The Curse of the Winged Scorpion

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Explanations forthcoming

Yvette escorted them back through the tunnel network to the root cellar of the abandoned house. They did not speak at all during the return journey. Fantel watched Rashari carefully. He fairly buzzed with leashed tension, fingers twitching at his sides. She had many, many questions but she had enough practice in holding her tongue to wait until Yvette left them in the over-grown cottage garden, slamming the cellar doors closed behind her, before she voiced them.

“What do we do now?”

“Panic,” Rashari shot her a wide-eyed look. “I have absolutely no idea.”

Fantel gave him a long, hard look in return. “This facility on the Adaline Fault, it is the same one you told me about isn’t it?”

He nodded. “There aren’t that many abandoned Imperial research facilities out on the Steppes.”

“This one is abandoned no longer.” She pointed out, watching his face closely. “It seems unlikely to be a coincidence.”

He laughed; a harsh bark of sound. “No. No I think it is anything but a coincidence.”

“You know who Pandora is, don’t you?” Fantel had been watching his reactions closely throughout the interview with LePortail. He had reacted most strongly to that name.

“Pandora isn’t a person,” He told her almost distractedly as he started down the broken garden path back out onto the road. “It’s the name of the Imperial research project into deific energy.”

Fantel caught his arm, arresting his forward motion and pulling him around to face her. She had the feeling he was one wrong word away from bolting like a startled horse. She waited until he met her eyes. “The same project that made you what you are?”

He twitched, one corner of his mouth pulling up into a grimace. “I thought you might have guessed that.” He pulled away from her and started walking. “What else have you guessed?”

“You said on the train that you are no longer a scion, meaning that at one time you were bonded to a Seraph. Your ship is alive and you can talk to Smith mind to mind.” Fantel said, easily matching her strides to his so they walked abreast. “You are afraid of these DeLunde scientists. I have heard of the DeLunde Institute. It is an Adran college of science. It is also the Empire’s biggest arms manufacturer. What is your connection to DeLunde?”

Rashari shot her a harried look. “That is dangerous to know.”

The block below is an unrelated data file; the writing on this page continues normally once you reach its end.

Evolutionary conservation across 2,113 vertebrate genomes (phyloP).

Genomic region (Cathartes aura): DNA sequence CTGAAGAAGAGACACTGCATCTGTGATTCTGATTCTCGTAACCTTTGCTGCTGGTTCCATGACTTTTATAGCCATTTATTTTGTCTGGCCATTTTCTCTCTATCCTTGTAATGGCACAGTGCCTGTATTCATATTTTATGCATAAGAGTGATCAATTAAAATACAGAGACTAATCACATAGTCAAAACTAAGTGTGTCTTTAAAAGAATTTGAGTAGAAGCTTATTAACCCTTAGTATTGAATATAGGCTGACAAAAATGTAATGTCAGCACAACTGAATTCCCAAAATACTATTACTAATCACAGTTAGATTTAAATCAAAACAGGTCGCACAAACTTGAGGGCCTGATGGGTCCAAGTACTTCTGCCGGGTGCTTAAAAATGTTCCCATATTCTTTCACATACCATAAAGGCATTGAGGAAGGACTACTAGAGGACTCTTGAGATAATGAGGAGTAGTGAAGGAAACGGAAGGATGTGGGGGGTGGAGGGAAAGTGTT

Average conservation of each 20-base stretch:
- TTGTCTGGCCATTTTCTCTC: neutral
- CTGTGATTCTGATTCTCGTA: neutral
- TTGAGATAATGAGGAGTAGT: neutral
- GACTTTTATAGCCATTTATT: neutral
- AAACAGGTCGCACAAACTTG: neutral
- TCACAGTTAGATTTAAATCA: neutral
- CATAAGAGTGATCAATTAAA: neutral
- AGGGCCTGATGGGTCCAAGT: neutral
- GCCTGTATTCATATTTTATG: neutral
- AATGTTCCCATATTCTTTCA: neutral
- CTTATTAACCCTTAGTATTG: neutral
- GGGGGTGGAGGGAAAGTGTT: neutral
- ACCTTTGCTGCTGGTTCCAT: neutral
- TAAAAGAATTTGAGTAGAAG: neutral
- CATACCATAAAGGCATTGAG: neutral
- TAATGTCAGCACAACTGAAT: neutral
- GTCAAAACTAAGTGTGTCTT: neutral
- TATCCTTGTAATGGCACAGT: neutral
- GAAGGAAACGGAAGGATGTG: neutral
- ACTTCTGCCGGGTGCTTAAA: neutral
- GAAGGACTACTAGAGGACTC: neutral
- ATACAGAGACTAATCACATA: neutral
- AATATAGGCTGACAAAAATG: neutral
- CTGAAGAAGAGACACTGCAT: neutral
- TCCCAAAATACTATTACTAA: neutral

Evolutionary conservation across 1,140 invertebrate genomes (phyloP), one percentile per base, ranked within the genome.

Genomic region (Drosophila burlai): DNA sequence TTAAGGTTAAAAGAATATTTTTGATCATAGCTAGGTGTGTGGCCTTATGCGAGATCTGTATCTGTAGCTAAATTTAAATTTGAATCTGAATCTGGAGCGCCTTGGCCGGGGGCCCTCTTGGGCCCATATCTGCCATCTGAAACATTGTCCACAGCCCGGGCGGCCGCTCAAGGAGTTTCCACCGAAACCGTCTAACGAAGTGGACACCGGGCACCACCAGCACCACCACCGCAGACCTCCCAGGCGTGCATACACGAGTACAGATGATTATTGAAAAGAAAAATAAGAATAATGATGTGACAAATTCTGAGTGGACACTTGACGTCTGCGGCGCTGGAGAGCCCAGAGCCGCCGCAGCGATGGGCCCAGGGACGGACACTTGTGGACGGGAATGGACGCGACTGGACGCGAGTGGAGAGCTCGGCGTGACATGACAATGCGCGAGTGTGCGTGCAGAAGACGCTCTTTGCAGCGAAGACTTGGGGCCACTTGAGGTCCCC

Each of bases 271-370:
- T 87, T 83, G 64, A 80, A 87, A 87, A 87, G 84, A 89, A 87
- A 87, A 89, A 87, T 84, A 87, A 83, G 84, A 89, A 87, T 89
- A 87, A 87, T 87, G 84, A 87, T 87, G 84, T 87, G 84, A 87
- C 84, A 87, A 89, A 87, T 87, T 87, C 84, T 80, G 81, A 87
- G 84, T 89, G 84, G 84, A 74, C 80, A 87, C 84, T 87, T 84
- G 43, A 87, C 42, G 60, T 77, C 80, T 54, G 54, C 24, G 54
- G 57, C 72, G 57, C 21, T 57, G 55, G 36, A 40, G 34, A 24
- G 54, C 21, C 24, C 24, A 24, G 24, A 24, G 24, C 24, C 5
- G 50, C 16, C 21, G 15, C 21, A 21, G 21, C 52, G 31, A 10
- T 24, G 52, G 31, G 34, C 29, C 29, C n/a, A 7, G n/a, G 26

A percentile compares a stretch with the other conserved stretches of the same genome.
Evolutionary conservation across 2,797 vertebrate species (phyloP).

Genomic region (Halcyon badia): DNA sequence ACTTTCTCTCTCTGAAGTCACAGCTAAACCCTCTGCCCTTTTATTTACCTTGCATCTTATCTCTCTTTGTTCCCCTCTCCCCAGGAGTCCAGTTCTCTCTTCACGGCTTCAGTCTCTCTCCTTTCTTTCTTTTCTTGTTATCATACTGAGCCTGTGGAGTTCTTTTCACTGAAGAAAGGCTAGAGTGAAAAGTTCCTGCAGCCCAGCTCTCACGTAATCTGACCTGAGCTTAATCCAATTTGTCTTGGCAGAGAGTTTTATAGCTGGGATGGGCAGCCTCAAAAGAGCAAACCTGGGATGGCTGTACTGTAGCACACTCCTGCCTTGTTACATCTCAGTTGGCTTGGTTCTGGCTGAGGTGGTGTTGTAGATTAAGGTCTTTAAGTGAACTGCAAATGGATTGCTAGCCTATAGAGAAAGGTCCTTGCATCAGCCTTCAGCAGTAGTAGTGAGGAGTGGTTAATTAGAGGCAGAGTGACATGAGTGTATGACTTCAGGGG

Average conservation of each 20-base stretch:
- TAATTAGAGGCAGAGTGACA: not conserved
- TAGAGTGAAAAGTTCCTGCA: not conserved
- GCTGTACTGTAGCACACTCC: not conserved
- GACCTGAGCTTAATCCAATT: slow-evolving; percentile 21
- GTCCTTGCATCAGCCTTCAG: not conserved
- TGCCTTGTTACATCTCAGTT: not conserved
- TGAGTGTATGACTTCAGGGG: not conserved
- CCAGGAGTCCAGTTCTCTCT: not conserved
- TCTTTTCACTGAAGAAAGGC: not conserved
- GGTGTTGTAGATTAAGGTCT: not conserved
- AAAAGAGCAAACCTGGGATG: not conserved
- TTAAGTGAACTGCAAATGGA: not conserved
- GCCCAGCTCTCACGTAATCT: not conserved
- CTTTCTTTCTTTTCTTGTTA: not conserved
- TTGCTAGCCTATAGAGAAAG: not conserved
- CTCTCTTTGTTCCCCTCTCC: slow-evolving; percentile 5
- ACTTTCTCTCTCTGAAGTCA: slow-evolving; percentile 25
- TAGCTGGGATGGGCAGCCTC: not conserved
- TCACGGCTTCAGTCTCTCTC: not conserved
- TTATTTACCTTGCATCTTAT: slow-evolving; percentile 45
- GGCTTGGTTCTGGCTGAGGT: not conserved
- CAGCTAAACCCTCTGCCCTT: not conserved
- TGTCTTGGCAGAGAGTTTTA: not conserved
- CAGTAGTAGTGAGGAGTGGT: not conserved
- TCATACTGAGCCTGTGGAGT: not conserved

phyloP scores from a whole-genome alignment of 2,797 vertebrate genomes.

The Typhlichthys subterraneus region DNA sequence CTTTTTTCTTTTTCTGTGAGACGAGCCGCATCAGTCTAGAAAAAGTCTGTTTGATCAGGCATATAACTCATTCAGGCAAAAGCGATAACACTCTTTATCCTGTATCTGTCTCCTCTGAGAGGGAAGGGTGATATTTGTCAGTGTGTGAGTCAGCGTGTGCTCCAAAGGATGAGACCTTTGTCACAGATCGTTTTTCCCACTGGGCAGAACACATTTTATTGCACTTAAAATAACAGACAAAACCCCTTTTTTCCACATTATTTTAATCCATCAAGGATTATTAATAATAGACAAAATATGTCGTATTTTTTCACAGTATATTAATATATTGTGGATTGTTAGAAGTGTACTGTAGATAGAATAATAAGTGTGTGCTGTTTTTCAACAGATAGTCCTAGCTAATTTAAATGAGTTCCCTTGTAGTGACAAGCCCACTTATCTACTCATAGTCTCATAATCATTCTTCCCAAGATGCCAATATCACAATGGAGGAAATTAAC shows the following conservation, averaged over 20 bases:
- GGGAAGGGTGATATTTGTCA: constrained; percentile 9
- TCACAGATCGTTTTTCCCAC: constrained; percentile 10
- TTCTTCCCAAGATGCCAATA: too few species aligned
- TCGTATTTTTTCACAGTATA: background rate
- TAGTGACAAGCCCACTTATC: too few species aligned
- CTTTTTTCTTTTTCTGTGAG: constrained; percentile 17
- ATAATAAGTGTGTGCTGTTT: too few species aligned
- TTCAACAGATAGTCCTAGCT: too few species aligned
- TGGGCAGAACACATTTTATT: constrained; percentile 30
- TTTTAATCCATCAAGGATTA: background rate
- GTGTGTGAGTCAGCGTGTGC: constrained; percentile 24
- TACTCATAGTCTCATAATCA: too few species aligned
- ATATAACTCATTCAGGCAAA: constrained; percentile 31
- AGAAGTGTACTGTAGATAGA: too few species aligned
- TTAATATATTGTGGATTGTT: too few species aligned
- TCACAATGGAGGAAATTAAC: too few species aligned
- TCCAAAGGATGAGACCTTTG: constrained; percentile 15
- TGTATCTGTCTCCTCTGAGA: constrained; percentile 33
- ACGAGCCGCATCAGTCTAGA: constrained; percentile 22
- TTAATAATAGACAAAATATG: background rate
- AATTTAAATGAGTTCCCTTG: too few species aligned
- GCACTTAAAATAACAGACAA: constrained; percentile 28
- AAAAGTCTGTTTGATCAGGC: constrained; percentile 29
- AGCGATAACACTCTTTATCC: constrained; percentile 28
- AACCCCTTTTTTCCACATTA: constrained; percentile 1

Fantel blinked, genuinely surprised. “And everything else that has happened since we met has not been; strange that you pick now to become reticent.”

“Everything else that has happened was only life threatening. There are fates worse than death, knowing too much about Pandora might just be one of them.”

“You are afraid.” It was a statement. She could see it clearly in his eyes. “If I am to help you, do I not have to the right to know the danger I face?”

“You want to help me?” Rashari sounded stunned, which was ridiculous considering everything he had dragged her into so far.

“Have I not done so these last few days?” Fantel snapped a little irritated.

“Well yes,” He was forced to concede. “It’s just that, well, I sort of…”

“Manipulated events to force my cooperation?” Fantel suggested when he didn’t seem to know how to finish his sentence.

He winced. “I wouldn’t put it quite like that.”

“That is because you are a dishonest person.” She told him. “But you have not lied to me as yet and I have chosen to believe that what you tell me is real. I am willing to continue to do so, but only if you tell me the whole truth.” She gave him a hard look. “I do not think ignorance will stand in my defence, do you? You told me that Einar would believe I was your partner and hunt me down. Now you have introduced me as such to both your enemies and your allies. You should treat me accordingly.”

“You want to be my partner?” Rashari lit up like a candle. It would be endearing if he hadn’t contrived to make her so all along. “Madame Chimera…” He began.

“Fantel,” She interrupted him. “My name is Fantel.”

“Oh.” Once again he seemed surprised. “That’s…not actually anything like I was expecting.”

Fantel arched her eyebrow. “You had expectations over my name?”

“No, no. Actually I’ve become so accustomed to calling you Madame Chimera I’d stopped wondering what your name was.” He shrugged apologetically. “Thank you, though, for telling me.”

Fantel refused to allow herself to smile. She nodded gravely. “You need not worry. I do not expect you to tell me your true name.”

“What?” He blinked rapidly. “But I…”

“You own a book, entitled the ‘Scoundrel Rashari’ and a belongings chest engraved with the initials ‘S’ and ‘T’.” She told him calmly. “I understand it is customary for fugitives to change their names when they are on the run, is it not?”

Rashari huffed out a breath, not quite a laugh and not quite a sigh. “Alright, you’ve made your point. If I don’t tell you, you’ll piece it together on your own soon enough.” His smile was self-deprecating. “Still I think we should find somewhere else to talk.” He pointedly looked back toward the abandoned cottage. “The walls have ears around here.”

“The Refuge will not be any more secure.” Fantel pointed out.

“No, and I don’t want to go back to the fifth circle anyway.” Rashari stopped, tapping his fingers against the dirty bricks of the alley wall. His gaze panned up toward the phantasma-lit towers crowding close to the third circle wall and stopped there. “I think I might know a place we can bed down for the night.”